The award-winning producer of The Rachel Maddow Show exposes the Republican Party as a gang of impostors who have abandoned their duty to govern, gravely endangering America
For decades, American voters innocently assumed the two major political parties were equally mature and responsible governing entities, ideological differences aside. That belief is due for an overhaul: in recent years, the Republican Party has undergone an astonishing metamorphosis, one so baffling and complete that few have fully reckoned with the reality and its consequences.
Republicans, simply put, have quit governing. As MSNBC's Steve Benen charts in his groundbreaking new book, the contemporary GOP has become a post-policy party. Republicans are effectively impostors, presenting themselves as officials who are ready to take seriously the substance of problem solving, but whose sole focus is the pursuit and maintenance of power. Astonishingly, they are winning-at the cost of pushing the political system to the breaking point.
Despite having billed itself as the party of ideas, the Republican Party has walked away from the hard but necessary work of policymaking. It is disdainful of expertise and hostile toward evidence and arithmetic. It is tethered to few, if any, meaningful policy preferences. It does not know, and does not care, about how competing proposals should be crafted, scrutinized, or implemented. This policy nihilism dominated the party's posture throughout Barack Obama's presidency, which in turn opened the door to Donald Trump -- who would cement the GOP's post-policy status in ways that were difficult to even imagine a few years earlier.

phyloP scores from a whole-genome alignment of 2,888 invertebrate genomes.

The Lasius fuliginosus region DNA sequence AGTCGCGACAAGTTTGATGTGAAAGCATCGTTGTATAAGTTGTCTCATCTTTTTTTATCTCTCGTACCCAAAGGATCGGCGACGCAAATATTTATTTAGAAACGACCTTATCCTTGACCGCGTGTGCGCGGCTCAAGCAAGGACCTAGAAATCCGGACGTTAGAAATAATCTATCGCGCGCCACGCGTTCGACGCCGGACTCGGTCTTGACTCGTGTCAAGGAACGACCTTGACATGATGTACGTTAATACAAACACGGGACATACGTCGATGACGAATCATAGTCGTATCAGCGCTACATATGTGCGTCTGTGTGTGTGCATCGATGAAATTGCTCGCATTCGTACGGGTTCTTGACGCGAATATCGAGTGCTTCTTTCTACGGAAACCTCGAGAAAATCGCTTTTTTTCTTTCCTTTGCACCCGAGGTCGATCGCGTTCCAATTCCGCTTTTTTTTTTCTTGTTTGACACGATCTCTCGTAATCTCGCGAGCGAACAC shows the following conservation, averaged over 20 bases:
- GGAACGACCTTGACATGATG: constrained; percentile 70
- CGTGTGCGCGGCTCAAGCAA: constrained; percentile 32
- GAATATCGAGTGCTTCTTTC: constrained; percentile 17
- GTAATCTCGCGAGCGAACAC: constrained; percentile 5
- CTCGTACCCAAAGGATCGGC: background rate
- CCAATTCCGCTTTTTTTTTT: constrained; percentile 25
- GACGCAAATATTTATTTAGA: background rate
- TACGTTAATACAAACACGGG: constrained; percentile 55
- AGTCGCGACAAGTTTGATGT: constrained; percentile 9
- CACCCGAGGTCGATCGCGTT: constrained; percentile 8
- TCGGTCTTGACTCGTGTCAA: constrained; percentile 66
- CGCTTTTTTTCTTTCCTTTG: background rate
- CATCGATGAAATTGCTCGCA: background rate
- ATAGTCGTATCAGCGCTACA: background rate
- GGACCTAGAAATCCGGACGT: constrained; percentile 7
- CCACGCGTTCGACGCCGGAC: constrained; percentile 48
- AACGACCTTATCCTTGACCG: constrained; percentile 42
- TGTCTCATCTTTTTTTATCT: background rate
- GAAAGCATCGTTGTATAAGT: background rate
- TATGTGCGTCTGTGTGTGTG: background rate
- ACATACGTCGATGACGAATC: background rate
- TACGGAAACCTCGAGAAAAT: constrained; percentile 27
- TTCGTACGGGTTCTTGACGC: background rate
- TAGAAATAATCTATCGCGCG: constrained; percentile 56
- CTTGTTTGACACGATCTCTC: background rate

The implications of this approach to governance are all-encompassing. Voters routinely elect Republicans such as Mitch McConnell and Mike Pence to powerful offices, expecting GOP policymakers to have the technocratic wherewithal to identify problems, weigh alternative solutions, forge coalitions, accept compromises, and apply some level of governmental competence, if not expertise. The party has consistently proven those hopes misguided.
The result is an untenable political model that's undermining the American policymaking process and failing to serve the public's interests. The vital challenge facing the civil polity is coming to terms with the party's collapse as a governing entity and considering what the party can do to find its policymaking footing anew.
The Impostors serves as a devastating indictment of the GOP's breakdown, identifying the culprits, the crisis, and its effects, while challenging Republicans with an imperative question: Are they ready to change direction? As Benen writes, A great deal is riding on their answer.